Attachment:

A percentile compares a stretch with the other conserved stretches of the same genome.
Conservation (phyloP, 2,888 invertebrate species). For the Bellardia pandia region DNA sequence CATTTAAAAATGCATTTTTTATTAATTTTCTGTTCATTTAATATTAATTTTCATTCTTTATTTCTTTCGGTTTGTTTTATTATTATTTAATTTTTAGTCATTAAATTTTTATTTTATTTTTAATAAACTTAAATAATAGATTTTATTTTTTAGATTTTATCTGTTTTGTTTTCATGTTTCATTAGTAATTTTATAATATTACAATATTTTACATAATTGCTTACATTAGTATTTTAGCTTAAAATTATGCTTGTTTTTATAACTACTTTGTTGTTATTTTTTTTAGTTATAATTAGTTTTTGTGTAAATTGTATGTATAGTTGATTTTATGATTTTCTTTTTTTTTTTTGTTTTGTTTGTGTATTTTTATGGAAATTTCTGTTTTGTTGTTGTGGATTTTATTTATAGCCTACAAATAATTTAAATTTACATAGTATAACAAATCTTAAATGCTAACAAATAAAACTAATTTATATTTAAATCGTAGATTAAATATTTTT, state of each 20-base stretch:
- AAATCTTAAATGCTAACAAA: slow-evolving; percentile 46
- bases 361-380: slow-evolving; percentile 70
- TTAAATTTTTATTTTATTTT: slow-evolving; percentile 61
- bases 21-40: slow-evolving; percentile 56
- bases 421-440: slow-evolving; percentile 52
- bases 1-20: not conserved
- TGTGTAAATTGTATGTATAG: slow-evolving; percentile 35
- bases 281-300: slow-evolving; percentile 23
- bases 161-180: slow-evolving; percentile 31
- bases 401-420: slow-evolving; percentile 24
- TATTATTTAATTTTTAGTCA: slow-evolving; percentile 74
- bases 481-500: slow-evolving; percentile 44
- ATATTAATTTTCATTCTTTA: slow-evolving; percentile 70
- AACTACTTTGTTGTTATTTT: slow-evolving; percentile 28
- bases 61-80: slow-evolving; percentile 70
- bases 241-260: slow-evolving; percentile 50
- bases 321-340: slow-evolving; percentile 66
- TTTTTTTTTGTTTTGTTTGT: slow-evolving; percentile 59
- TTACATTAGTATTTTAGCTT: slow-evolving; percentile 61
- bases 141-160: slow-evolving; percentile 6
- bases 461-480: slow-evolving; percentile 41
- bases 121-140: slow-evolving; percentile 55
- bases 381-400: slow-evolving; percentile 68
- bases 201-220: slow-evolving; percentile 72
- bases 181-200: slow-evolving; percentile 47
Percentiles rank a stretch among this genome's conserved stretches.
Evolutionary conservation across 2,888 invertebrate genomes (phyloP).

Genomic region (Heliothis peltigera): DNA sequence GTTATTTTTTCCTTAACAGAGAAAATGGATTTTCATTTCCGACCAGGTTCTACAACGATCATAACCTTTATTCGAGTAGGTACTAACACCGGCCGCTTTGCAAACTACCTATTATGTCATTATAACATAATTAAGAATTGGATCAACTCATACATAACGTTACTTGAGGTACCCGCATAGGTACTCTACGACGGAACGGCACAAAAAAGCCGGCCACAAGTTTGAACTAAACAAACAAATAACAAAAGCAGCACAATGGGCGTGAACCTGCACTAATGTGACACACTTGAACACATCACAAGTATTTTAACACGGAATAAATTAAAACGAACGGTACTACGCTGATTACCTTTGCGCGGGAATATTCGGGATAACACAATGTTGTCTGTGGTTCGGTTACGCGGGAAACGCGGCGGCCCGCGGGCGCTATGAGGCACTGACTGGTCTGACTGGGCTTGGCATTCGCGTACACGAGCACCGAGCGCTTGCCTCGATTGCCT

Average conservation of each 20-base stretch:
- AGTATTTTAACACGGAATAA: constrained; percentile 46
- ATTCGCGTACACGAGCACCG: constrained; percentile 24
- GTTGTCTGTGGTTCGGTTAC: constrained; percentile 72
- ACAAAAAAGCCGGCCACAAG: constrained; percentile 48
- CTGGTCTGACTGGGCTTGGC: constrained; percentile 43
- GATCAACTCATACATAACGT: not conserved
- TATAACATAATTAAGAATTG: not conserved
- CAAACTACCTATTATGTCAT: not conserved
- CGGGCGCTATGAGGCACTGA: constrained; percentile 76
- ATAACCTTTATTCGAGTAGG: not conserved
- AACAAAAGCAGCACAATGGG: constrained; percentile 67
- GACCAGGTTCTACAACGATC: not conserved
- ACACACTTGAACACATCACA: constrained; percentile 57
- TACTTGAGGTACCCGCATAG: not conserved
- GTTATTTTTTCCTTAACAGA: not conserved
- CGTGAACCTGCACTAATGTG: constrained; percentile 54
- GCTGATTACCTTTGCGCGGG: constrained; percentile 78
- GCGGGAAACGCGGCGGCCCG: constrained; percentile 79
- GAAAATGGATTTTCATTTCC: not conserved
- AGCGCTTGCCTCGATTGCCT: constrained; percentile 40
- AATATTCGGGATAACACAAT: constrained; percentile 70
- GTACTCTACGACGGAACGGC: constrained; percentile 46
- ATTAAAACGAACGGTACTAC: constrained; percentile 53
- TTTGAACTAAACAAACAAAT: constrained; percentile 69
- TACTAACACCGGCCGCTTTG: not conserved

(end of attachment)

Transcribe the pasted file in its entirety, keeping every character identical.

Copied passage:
A percentile compares a stretch with the other conserved stretches of the same genome.
Conservation (phyloP, 2,888 invertebrate species). For the Bellardia pandia region DNA sequence CATTTAAAAATGCATTTTTTATTAATTTTCTGTTCATTTAATATTAATTTTCATTCTTTATTTCTTTCGGTTTGTTTTATTATTATTTAATTTTTAGTCATTAAATTTTTATTTTATTTTTAATAAACTTAAATAATAGATTTTATTTTTTAGATTTTATCTGTTTTGTTTTCATGTTTCATTAGTAATTTTATAATATTACAATATTTTACATAATTGCTTACATTAGTATTTTAGCTTAAAATTATGCTTGTTTTTATAACTACTTTGTTGTTATTTTTTTTAGTTATAATTAGTTTTTGTGTAAATTGTATGTATAGTTGATTTTATGATTTTCTTTTTTTTTTTTGTTTTGTTTGTGTATTTTTATGGAAATTTCTGTTTTGTTGTTGTGGATTTTATTTATAGCCTACAAATAATTTAAATTTACATAGTATAACAAATCTTAAATGCTAACAAATAAAACTAATTTATATTTAAATCGTAGATTAAATATTTTT, state of each 20-base stretch:
- AAATCTTAAATGCTAACAAA: slow-evolving; percentile 46
- bases 361-380: slow-evolving; percentile 70
- TTAAATTTTTATTTTATTTT: slow-evolving; percentile 61
- bases 21-40: slow-evolving; percentile 56
- bases 421-440: slow-evolving; percentile 52
- bases 1-20: not conserved
- TGTGTAAATTGTATGTATAG: slow-evolving; percentile 35
- bases 281-300: slow-evolving; percentile 23
- bases 161-180: slow-evolving; percentile 31
- bases 401-420: slow-evolving; percentile 24
- TATTATTTAATTTTTAGTCA: slow-evolving; percentile 74
- bases 481-500: slow-evolving; percentile 44
- ATATTAATTTTCATTCTTTA: slow-evolving; percentile 70
- AACTACTTTGTTGTTATTTT: slow-evolving; percentile 28
- bases 61-80: slow-evolving; percentile 70
- bases 241-260: slow-evolving; percentile 50
- bases 321-340: slow-evolving; percentile 66
- TTTTTTTTTGTTTTGTTTGT: slow-evolving; percentile 59
- TTACATTAGTATTTTAGCTT: slow-evolving; percentile 61
- bases 141-160: slow-evolving; percentile 6
- bases 461-480: slow-evolving; percentile 41
- bases 121-140: slow-evolving; percentile 55
- bases 381-400: slow-evolving; percentile 68
- bases 201-220: slow-evolving; percentile 72
- bases 181-200: slow-evolving; percentile 47
Percentiles rank a stretch among this genome's conserved stretches.
Evolutionary conservation across 2,888 invertebrate genomes (phyloP).

Genomic region (Heliothis peltigera): DNA sequence GTTATTTTTTCCTTAACAGAGAAAATGGATTTTCATTTCCGACCAGGTTCTACAACGATCATAACCTTTATTCGAGTAGGTACTAACACCGGCCGCTTTGCAAACTACCTATTATGTCATTATAACATAATTAAGAATTGGATCAACTCATACATAACGTTACTTGAGGTACCCGCATAGGTACTCTACGACGGAACGGCACAAAAAAGCCGGCCACAAGTTTGAACTAAACAAACAAATAACAAAAGCAGCACAATGGGCGTGAACCTGCACTAATGTGACACACTTGAACACATCACAAGTATTTTAACACGGAATAAATTAAAACGAACGGTACTACGCTGATTACCTTTGCGCGGGAATATTCGGGATAACACAATGTTGTCTGTGGTTCGGTTACGCGGGAAACGCGGCGGCCCGCGGGCGCTATGAGGCACTGACTGGTCTGACTGGGCTTGGCATTCGCGTACACGAGCACCGAGCGCTTGCCTCGATTGCCT

Average conservation of each 20-base stretch:
- AGTATTTTAACACGGAATAA: constrained; percentile 46
- ATTCGCGTACACGAGCACCG: constrained; percentile 24
- GTTGTCTGTGGTTCGGTTAC: constrained; percentile 72
- ACAAAAAAGCCGGCCACAAG: constrained; percentile 48
- CTGGTCTGACTGGGCTTGGC: constrained; percentile 43
- GATCAACTCATACATAACGT: not conserved
- TATAACATAATTAAGAATTG: not conserved
- CAAACTACCTATTATGTCAT: not conserved
- CGGGCGCTATGAGGCACTGA: constrained; percentile 76
- ATAACCTTTATTCGAGTAGG: not conserved
- AACAAAAGCAGCACAATGGG: constrained; percentile 67
- GACCAGGTTCTACAACGATC: not conserved
- ACACACTTGAACACATCACA: constrained; percentile 57
- TACTTGAGGTACCCGCATAG: not conserved
- GTTATTTTTTCCTTAACAGA: not conserved
- CGTGAACCTGCACTAATGTG: constrained; percentile 54
- GCTGATTACCTTTGCGCGGG: constrained; percentile 78
- GCGGGAAACGCGGCGGCCCG: constrained; percentile 79
- GAAAATGGATTTTCATTTCC: not conserved
- AGCGCTTGCCTCGATTGCCT: constrained; percentile 40
- AATATTCGGGATAACACAAT: constrained; percentile 70
- GTACTCTACGACGGAACGGC: constrained; percentile 46
- ATTAAAACGAACGGTACTAC: constrained; percentile 53
- TTTGAACTAAACAAACAAAT: constrained; percentile 69
- TACTAACACCGGCCGCTTTG: not conserved